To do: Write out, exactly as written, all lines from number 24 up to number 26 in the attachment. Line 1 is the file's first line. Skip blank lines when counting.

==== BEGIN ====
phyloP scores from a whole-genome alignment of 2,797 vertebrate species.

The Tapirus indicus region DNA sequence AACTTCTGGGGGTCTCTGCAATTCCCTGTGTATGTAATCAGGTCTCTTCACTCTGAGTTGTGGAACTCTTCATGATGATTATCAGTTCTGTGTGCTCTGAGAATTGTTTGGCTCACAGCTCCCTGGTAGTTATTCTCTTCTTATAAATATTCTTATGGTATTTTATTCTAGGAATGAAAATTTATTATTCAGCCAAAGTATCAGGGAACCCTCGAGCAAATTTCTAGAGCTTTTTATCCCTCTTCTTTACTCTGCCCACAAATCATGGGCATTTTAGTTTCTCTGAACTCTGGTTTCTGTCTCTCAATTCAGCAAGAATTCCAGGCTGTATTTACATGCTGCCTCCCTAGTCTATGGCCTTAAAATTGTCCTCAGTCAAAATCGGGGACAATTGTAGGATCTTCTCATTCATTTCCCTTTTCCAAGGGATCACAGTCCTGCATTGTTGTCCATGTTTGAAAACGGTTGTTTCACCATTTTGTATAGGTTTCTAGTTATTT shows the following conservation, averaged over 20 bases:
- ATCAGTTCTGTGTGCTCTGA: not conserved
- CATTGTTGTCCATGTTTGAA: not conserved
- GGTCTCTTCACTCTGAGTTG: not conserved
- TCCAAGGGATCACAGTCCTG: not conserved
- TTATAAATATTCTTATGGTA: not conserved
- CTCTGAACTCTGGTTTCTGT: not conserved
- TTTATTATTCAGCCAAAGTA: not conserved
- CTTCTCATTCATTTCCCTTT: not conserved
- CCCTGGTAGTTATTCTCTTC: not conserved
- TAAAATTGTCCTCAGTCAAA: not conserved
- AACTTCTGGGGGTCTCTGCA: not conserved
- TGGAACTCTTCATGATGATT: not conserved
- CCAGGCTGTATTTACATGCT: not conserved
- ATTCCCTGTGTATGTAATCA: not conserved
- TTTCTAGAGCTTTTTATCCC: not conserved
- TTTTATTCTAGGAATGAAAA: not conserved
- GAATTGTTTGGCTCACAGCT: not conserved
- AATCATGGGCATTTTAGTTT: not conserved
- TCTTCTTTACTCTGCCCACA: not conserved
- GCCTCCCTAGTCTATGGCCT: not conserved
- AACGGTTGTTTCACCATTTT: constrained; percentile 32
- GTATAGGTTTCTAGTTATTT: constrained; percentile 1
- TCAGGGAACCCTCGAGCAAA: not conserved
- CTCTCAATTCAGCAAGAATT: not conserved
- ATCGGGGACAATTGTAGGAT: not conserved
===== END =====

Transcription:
- GTATAGGTTTCTAGTTATTT: constrained; percentile 1
- TCAGGGAACCCTCGAGCAAA: not conserved
- CTCTCAATTCAGCAAGAATT: not conserved